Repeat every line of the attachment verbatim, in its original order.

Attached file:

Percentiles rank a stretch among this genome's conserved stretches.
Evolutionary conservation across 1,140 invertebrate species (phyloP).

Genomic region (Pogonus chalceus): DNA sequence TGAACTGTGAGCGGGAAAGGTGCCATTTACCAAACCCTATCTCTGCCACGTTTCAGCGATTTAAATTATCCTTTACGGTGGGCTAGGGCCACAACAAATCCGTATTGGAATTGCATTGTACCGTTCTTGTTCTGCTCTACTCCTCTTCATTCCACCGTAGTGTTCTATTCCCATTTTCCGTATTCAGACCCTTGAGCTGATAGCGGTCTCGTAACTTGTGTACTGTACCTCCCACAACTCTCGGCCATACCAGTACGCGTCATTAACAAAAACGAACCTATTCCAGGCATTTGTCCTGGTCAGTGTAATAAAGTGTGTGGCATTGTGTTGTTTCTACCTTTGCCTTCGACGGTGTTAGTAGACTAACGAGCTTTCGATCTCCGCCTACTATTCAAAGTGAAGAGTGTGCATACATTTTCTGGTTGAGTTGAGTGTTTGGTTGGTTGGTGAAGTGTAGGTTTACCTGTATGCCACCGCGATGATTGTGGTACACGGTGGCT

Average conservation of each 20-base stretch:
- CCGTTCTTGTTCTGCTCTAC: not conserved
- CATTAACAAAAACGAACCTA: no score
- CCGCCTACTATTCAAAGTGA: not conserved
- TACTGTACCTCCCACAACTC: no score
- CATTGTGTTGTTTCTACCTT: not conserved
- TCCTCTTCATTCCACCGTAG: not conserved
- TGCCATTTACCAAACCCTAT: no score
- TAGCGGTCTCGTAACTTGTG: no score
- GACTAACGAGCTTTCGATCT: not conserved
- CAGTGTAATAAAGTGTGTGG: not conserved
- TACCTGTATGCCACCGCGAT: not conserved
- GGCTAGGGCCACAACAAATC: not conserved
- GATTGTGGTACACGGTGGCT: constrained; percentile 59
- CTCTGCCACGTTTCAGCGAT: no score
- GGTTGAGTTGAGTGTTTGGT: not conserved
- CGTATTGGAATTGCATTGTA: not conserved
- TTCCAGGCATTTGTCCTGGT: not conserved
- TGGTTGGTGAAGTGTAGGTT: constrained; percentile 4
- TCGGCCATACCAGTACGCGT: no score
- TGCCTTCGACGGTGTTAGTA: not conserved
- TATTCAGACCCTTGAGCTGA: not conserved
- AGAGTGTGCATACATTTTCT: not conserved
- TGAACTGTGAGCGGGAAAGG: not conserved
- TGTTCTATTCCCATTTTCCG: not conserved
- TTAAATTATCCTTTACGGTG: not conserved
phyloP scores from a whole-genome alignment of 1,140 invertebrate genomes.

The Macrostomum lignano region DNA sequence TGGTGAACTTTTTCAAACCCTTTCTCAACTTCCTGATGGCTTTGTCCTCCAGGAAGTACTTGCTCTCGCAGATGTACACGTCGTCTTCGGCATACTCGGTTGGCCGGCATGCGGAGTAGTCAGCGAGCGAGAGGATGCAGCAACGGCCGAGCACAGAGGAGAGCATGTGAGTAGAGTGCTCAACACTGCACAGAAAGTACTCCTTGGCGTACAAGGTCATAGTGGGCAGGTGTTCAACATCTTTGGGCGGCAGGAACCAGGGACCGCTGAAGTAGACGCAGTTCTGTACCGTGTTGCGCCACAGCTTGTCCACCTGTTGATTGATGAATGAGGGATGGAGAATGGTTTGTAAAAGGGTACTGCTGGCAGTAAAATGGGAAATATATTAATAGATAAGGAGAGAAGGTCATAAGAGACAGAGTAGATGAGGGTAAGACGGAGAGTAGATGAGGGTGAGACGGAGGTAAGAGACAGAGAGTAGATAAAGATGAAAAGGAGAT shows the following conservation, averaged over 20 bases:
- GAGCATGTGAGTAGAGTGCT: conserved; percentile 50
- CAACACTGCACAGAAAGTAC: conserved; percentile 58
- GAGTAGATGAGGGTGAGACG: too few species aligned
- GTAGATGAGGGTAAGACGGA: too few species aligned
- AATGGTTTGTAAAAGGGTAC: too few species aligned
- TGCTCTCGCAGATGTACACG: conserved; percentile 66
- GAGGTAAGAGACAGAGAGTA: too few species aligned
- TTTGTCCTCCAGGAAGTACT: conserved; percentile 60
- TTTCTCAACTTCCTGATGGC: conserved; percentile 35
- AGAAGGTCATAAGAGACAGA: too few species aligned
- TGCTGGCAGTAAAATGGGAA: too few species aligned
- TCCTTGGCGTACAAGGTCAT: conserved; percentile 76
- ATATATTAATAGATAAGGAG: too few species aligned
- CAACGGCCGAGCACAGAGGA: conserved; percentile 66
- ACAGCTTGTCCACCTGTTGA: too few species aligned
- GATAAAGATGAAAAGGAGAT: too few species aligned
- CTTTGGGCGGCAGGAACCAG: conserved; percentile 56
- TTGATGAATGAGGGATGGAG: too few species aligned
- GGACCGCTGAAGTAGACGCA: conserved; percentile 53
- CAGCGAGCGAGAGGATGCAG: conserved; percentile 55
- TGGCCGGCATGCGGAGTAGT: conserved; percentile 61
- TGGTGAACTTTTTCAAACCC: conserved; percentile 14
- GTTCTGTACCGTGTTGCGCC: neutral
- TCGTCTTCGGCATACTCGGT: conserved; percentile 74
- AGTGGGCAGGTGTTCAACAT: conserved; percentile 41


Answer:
Percentiles rank a stretch among this genome's conserved stretches.
Evolutionary conservation across 1,140 invertebrate species (phyloP).

Genomic region (Pogonus chalceus): DNA sequence TGAACTGTGAGCGGGAAAGGTGCCATTTACCAAACCCTATCTCTGCCACGTTTCAGCGATTTAAATTATCCTTTACGGTGGGCTAGGGCCACAACAAATCCGTATTGGAATTGCATTGTACCGTTCTTGTTCTGCTCTACTCCTCTTCATTCCACCGTAGTGTTCTATTCCCATTTTCCGTATTCAGACCCTTGAGCTGATAGCGGTCTCGTAACTTGTGTACTGTACCTCCCACAACTCTCGGCCATACCAGTACGCGTCATTAACAAAAACGAACCTATTCCAGGCATTTGTCCTGGTCAGTGTAATAAAGTGTGTGGCATTGTGTTGTTTCTACCTTTGCCTTCGACGGTGTTAGTAGACTAACGAGCTTTCGATCTCCGCCTACTATTCAAAGTGAAGAGTGTGCATACATTTTCTGGTTGAGTTGAGTGTTTGGTTGGTTGGTGAAGTGTAGGTTTACCTGTATGCCACCGCGATGATTGTGGTACACGGTGGCT

Average conservation of each 20-base stretch:
- CCGTTCTTGTTCTGCTCTAC: not conserved
- CATTAACAAAAACGAACCTA: no score
- CCGCCTACTATTCAAAGTGA: not conserved
- TACTGTACCTCCCACAACTC: no score
- CATTGTGTTGTTTCTACCTT: not conserved
- TCCTCTTCATTCCACCGTAG: not conserved
- TGCCATTTACCAAACCCTAT: no score
- TAGCGGTCTCGTAACTTGTG: no score
- GACTAACGAGCTTTCGATCT: not conserved
- CAGTGTAATAAAGTGTGTGG: not conserved
- TACCTGTATGCCACCGCGAT: not conserved
- GGCTAGGGCCACAACAAATC: not conserved
- GATTGTGGTACACGGTGGCT: constrained; percentile 59
- CTCTGCCACGTTTCAGCGAT: no score
- GGTTGAGTTGAGTGTTTGGT: not conserved
- CGTATTGGAATTGCATTGTA: not conserved
- TTCCAGGCATTTGTCCTGGT: not conserved
- TGGTTGGTGAAGTGTAGGTT: constrained; percentile 4
- TCGGCCATACCAGTACGCGT: no score
- TGCCTTCGACGGTGTTAGTA: not conserved
- TATTCAGACCCTTGAGCTGA: not conserved
- AGAGTGTGCATACATTTTCT: not conserved
- TGAACTGTGAGCGGGAAAGG: not conserved
- TGTTCTATTCCCATTTTCCG: not conserved
- TTAAATTATCCTTTACGGTG: not conserved
phyloP scores from a whole-genome alignment of 1,140 invertebrate genomes.

The Macrostomum lignano region DNA sequence TGGTGAACTTTTTCAAACCCTTTCTCAACTTCCTGATGGCTTTGTCCTCCAGGAAGTACTTGCTCTCGCAGATGTACACGTCGTCTTCGGCATACTCGGTTGGCCGGCATGCGGAGTAGTCAGCGAGCGAGAGGATGCAGCAACGGCCGAGCACAGAGGAGAGCATGTGAGTAGAGTGCTCAACACTGCACAGAAAGTACTCCTTGGCGTACAAGGTCATAGTGGGCAGGTGTTCAACATCTTTGGGCGGCAGGAACCAGGGACCGCTGAAGTAGACGCAGTTCTGTACCGTGTTGCGCCACAGCTTGTCCACCTGTTGATTGATGAATGAGGGATGGAGAATGGTTTGTAAAAGGGTACTGCTGGCAGTAAAATGGGAAATATATTAATAGATAAGGAGAGAAGGTCATAAGAGACAGAGTAGATGAGGGTAAGACGGAGAGTAGATGAGGGTGAGACGGAGGTAAGAGACAGAGAGTAGATAAAGATGAAAAGGAGAT shows the following conservation, averaged over 20 bases:
- GAGCATGTGAGTAGAGTGCT: conserved; percentile 50
- CAACACTGCACAGAAAGTAC: conserved; percentile 58
- GAGTAGATGAGGGTGAGACG: too few species aligned
- GTAGATGAGGGTAAGACGGA: too few species aligned
- AATGGTTTGTAAAAGGGTAC: too few species aligned
- TGCTCTCGCAGATGTACACG: conserved; percentile 66
- GAGGTAAGAGACAGAGAGTA: too few species aligned
- TTTGTCCTCCAGGAAGTACT: conserved; percentile 60
- TTTCTCAACTTCCTGATGGC: conserved; percentile 35
- AGAAGGTCATAAGAGACAGA: too few species aligned
- TGCTGGCAGTAAAATGGGAA: too few species aligned
- TCCTTGGCGTACAAGGTCAT: conserved; percentile 76
- ATATATTAATAGATAAGGAG: too few species aligned
- CAACGGCCGAGCACAGAGGA: conserved; percentile 66
- ACAGCTTGTCCACCTGTTGA: too few species aligned
- GATAAAGATGAAAAGGAGAT: too few species aligned
- CTTTGGGCGGCAGGAACCAG: conserved; percentile 56
- TTGATGAATGAGGGATGGAG: too few species aligned
- GGACCGCTGAAGTAGACGCA: conserved; percentile 53
- CAGCGAGCGAGAGGATGCAG: conserved; percentile 55
- TGGCCGGCATGCGGAGTAGT: conserved; percentile 61
- TGGTGAACTTTTTCAAACCC: conserved; percentile 14
- GTTCTGTACCGTGTTGCGCC: neutral
- TCGTCTTCGGCATACTCGGT: conserved; percentile 74
- AGTGGGCAGGTGTTCAACAT: conserved; percentile 41